Working together for free software: Our interview with Protesilaos Stavrou
Protesilaos Stavrou, who goes by "Prot," is a GNU Emacs contributor, philosopher and life coach, and winner of various awards, including the 2021 Free Software Award for Outstanding New Free Software Contributor. Below are Prot's responses to questions posed by Free Software Foundation (FSF) campaigns manager Greg Farough as part of our series Working Together for Free Software.
FSF: What are your motivations for working on GNU Emacs (or any of your other free software projects)?
Prot: My motivations for working on GNU Emacs are practical and ideological.
In terms of practicality, GNU Emacs provides the missing layer of interactivity on top of Unix-y tools. We have a uniform, text-centric interface to the computer, which we can configure and/or extend in a consistent way with the GNU Emacs Lisp programming language. My GNU Emacs setup gives me the best integrated computing environment I have ever had, because I can draw linkages between individual interfaces while reusing code/patterns already established for the rest of GNU Emacs. For instance, a function to indent the selected text in Vim does not automatically become available for text controlled by Tmux. Whereas in GNU Emacs editing and viewing text inside windows are part of a continuum. The consistency of the gestalt form provided by GNU Emacs is not available to the user when they piece together a system out of disparate Unix-y tools.
On the ideological front, GNU Emacs embodies the virtues of software freedom and is, in my opinion, the epitome of a GNU user-facing application. GNU Emacs works in such a way as to make the software freedoms poignant and relatable. It does not simply give us rights, but empowers us to exercise them. For example, we can read the documentation of some function and follow a link in the context straight to the source code. Changes made to the code become readily available, making it easy for the user to both modify the source and better understand the freedom bestowed upon them to make and distribute such modifications. These technicalities depend on the strong documentation culture of the GNU Emacs community, showing us the connection between technical requirements and interpersonal values. I learned to program in GNU Emacs Lisp by using its self-documenting facilities and immediate feedback loop of GNU Emacs Lisp evaluation. As such, supporting GNU Emacs is a way of demonstrating that software freedom is not confined to legal arrangements, as it extends to areas of usability. I want all my contributions to be as accessible as possible within their given scope.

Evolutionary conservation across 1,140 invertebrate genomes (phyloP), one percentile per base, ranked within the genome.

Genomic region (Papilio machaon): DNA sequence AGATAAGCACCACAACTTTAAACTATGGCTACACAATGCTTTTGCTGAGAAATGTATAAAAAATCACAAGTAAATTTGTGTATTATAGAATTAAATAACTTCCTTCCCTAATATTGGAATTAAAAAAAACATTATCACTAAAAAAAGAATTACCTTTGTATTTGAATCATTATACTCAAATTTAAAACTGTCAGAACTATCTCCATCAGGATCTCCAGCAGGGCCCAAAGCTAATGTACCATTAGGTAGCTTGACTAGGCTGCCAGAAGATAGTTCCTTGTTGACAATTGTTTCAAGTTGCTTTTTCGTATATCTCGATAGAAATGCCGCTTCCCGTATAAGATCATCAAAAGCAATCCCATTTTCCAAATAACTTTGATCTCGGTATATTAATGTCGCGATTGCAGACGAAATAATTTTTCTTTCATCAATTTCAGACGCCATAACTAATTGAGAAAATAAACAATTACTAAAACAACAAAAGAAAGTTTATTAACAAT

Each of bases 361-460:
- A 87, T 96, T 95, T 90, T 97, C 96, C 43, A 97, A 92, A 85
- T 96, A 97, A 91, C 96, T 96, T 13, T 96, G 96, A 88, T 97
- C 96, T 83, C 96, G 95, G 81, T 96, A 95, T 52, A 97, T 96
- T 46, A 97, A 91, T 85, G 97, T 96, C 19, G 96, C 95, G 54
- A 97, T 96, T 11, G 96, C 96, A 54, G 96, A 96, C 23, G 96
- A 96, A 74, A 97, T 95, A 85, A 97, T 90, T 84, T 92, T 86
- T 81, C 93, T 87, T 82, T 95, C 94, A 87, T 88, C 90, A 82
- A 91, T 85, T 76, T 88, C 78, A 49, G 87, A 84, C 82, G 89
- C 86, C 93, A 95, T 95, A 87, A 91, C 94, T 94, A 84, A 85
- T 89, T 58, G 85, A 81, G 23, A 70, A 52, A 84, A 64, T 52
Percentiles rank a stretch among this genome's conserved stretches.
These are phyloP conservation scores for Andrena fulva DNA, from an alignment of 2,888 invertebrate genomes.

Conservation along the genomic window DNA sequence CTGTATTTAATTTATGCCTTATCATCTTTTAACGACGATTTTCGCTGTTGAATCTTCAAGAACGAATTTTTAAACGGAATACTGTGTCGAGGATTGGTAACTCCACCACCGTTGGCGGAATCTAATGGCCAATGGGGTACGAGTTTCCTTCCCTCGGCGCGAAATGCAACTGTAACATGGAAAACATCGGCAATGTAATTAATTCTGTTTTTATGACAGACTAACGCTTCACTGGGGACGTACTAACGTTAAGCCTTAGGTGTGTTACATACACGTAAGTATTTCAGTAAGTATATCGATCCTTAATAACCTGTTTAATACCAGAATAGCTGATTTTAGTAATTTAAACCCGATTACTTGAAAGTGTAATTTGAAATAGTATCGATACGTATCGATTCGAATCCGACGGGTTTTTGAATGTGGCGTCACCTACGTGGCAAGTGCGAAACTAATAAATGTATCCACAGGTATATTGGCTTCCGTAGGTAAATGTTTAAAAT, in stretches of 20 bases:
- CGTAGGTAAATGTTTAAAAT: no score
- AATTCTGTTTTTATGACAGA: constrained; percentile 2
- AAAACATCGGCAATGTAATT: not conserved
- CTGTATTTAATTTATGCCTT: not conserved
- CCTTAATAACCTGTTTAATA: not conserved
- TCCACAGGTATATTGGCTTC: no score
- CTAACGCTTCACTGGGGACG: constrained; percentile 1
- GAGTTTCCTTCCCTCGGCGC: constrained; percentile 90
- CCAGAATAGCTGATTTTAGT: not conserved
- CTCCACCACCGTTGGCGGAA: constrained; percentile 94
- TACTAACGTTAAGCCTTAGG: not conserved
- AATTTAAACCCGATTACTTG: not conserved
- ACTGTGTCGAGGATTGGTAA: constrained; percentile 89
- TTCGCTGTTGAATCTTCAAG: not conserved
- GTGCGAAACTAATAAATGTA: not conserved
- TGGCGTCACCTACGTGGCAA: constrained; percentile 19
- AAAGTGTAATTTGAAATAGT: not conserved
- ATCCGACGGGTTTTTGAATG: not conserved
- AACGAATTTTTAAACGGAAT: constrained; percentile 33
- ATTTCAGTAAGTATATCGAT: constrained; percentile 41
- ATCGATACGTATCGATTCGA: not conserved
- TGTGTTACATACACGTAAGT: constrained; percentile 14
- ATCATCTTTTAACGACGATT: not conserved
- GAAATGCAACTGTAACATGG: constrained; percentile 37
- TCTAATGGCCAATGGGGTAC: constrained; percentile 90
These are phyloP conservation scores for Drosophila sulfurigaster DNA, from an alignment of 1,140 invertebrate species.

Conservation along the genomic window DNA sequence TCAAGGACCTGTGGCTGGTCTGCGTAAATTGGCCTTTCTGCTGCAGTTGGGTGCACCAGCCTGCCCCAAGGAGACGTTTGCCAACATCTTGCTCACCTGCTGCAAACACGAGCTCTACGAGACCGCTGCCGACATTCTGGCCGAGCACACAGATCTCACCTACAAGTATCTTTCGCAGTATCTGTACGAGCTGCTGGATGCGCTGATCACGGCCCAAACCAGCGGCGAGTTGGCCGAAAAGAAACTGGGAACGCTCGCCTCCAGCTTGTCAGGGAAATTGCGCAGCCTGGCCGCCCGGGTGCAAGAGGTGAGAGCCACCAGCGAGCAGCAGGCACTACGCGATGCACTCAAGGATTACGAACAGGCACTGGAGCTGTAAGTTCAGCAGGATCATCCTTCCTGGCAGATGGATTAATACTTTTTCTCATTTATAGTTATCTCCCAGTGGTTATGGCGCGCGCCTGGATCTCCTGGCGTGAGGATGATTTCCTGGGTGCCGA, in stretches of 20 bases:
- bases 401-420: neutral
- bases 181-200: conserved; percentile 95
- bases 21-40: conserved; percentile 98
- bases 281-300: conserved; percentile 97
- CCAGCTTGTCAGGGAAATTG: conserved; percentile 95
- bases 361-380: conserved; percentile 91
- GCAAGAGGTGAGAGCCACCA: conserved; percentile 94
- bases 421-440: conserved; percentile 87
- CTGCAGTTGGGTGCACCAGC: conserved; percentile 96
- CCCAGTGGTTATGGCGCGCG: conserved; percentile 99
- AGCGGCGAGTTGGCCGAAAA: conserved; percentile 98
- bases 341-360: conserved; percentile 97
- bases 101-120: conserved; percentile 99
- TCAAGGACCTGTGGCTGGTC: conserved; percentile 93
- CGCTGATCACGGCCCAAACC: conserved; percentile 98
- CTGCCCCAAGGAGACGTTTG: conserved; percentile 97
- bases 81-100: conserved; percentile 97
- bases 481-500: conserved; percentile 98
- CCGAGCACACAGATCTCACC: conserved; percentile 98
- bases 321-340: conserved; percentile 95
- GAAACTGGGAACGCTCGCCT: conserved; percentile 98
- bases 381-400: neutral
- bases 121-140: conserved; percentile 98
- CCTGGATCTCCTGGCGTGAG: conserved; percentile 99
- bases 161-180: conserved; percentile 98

FSF: Why is community and sharing so important?
Prot: The community empowers the individual. Without a community, without prior works in general, every person is forced to consider and implement everything ab initio.
There is no such thing as an individual in a vacuum. We experience individuality against the backdrop of a social-cultural milieu that precedes and outlasts us. Our in vivo daily life depends on contributions by others, from the house we live in, to the presence of infrastructure in our vicinity, to a functioning economy, to the quality of the air we breathe, to the availability of technological artifacts, to the shared corpus of knowledge we have access to, and so on.
As an example, I developed an integrated computing environment with GNU Emacs because GNU Emacs was already there thanks to the efforts of countless unsung heroes. I would have done nothing on my own.
Free software projects admit the fact that individuality and community are two facets of an otherwise singular phenomenon. This is not mere theorizing though, as such recognition changes our outlook. Once we realize that our individuality unfolds within the context of communities, we understand the importance of contributing back to the commons as a way of sustaining them while also expanding the collective potential.
FSF: Why should everyone be using free software?
Prot: To use free software is a way to understand why the community matters and why we are collectively better off when we cooperate. Software freedom provides insight into the merits of sharing and caring. "Freedom" no longer is an abstraction: we witness it in action. Every individual can use high-quality tools, such as GNU Emacs, for free and in freedom, getting a clear idea of what is possible once we work together. We may then apply those principles to our quotidian life, to be more considerate in our exchanges with others, to improve the prevailing conditions in our immediate environment, and ultimately enact political reforms that tend to the greater good.
Working together for free software
This article was submitted as part of the Free Software Foundation's Working Together series. Also, see Prot's profile at https://www.fsf.org/working-together/profiles/prot.